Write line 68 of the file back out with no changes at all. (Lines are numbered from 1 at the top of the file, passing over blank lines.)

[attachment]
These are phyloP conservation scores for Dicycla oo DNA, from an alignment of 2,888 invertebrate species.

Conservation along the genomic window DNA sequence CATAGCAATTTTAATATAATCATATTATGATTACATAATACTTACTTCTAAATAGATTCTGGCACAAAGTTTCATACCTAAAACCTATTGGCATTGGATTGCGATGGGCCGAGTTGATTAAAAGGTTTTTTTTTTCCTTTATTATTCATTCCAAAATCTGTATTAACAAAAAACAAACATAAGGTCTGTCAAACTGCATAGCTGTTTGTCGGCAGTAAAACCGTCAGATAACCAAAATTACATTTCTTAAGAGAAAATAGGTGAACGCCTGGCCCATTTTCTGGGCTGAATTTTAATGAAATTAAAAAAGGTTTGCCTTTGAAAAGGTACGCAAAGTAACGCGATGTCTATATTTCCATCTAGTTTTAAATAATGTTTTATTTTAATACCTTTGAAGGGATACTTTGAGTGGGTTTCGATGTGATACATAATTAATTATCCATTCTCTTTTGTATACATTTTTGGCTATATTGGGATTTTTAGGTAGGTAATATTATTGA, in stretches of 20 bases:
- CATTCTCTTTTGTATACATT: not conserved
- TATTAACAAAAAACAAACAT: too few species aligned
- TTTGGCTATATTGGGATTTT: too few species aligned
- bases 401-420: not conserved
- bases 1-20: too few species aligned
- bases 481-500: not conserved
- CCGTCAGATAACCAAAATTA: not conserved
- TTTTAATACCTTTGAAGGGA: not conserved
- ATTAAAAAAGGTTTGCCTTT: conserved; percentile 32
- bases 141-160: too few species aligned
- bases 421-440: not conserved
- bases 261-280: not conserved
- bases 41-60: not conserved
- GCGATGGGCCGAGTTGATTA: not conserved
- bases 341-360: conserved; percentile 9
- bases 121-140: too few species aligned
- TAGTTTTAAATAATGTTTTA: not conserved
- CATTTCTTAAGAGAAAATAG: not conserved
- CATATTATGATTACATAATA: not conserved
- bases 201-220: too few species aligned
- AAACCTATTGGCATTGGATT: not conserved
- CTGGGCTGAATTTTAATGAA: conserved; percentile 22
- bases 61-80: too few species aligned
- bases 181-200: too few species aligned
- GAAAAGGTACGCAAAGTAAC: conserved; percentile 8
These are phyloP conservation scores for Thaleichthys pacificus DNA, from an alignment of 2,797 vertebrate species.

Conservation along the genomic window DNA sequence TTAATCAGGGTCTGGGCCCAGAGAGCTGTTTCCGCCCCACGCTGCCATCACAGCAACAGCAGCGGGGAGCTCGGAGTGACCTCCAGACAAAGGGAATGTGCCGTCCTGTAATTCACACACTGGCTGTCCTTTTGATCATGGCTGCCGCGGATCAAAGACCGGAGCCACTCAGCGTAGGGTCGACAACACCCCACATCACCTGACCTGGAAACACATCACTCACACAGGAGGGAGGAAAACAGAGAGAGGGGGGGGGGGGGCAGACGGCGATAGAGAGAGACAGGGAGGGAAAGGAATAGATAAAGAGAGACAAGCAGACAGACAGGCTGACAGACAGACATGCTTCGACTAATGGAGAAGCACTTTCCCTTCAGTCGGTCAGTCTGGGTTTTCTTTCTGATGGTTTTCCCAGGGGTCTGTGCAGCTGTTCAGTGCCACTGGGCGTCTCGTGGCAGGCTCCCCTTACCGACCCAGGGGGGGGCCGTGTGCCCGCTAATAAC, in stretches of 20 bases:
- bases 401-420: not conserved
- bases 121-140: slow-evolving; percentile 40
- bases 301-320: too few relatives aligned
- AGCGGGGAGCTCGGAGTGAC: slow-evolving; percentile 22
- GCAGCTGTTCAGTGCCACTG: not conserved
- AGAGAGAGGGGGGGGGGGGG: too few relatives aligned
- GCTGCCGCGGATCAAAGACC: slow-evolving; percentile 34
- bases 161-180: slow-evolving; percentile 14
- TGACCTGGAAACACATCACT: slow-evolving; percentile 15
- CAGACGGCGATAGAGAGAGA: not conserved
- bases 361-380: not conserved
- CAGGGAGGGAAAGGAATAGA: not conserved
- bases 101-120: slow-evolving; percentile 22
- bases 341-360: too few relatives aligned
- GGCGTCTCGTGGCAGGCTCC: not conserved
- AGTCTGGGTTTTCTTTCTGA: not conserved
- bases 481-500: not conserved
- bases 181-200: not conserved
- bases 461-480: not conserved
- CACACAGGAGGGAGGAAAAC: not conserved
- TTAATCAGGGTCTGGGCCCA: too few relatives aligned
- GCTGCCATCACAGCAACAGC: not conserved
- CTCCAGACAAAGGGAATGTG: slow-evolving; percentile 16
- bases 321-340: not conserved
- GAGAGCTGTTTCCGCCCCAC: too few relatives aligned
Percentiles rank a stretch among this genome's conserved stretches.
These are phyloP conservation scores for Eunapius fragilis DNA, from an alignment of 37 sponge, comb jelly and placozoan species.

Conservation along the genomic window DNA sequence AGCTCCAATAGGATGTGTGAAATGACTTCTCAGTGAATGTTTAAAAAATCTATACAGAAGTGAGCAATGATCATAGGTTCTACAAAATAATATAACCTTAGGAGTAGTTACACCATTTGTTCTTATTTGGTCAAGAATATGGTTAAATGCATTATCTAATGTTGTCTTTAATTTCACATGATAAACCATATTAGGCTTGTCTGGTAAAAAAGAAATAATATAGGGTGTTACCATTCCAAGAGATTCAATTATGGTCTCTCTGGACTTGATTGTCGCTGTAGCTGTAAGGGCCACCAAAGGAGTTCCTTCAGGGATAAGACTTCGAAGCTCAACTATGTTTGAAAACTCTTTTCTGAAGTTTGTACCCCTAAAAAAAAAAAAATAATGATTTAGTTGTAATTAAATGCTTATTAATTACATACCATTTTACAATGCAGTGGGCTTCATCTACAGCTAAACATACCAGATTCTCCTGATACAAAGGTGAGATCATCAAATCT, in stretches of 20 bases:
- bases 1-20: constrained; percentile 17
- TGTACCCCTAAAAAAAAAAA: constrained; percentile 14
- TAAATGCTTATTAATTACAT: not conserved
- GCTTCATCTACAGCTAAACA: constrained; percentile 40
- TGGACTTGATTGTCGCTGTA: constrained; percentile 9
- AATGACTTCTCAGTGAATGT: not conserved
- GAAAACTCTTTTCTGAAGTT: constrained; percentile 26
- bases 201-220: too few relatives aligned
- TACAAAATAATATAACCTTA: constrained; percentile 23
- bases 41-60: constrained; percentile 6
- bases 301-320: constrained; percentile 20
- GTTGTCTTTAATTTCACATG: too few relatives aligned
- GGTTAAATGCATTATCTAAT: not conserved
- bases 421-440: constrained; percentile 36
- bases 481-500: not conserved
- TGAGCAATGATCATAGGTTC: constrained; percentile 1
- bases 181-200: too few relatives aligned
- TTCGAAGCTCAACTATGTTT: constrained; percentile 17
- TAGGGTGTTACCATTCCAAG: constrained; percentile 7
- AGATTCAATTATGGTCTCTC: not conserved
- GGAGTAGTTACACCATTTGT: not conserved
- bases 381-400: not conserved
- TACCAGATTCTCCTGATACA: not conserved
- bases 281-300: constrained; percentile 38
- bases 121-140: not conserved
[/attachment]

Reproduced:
- bases 301-320: constrained; percentile 20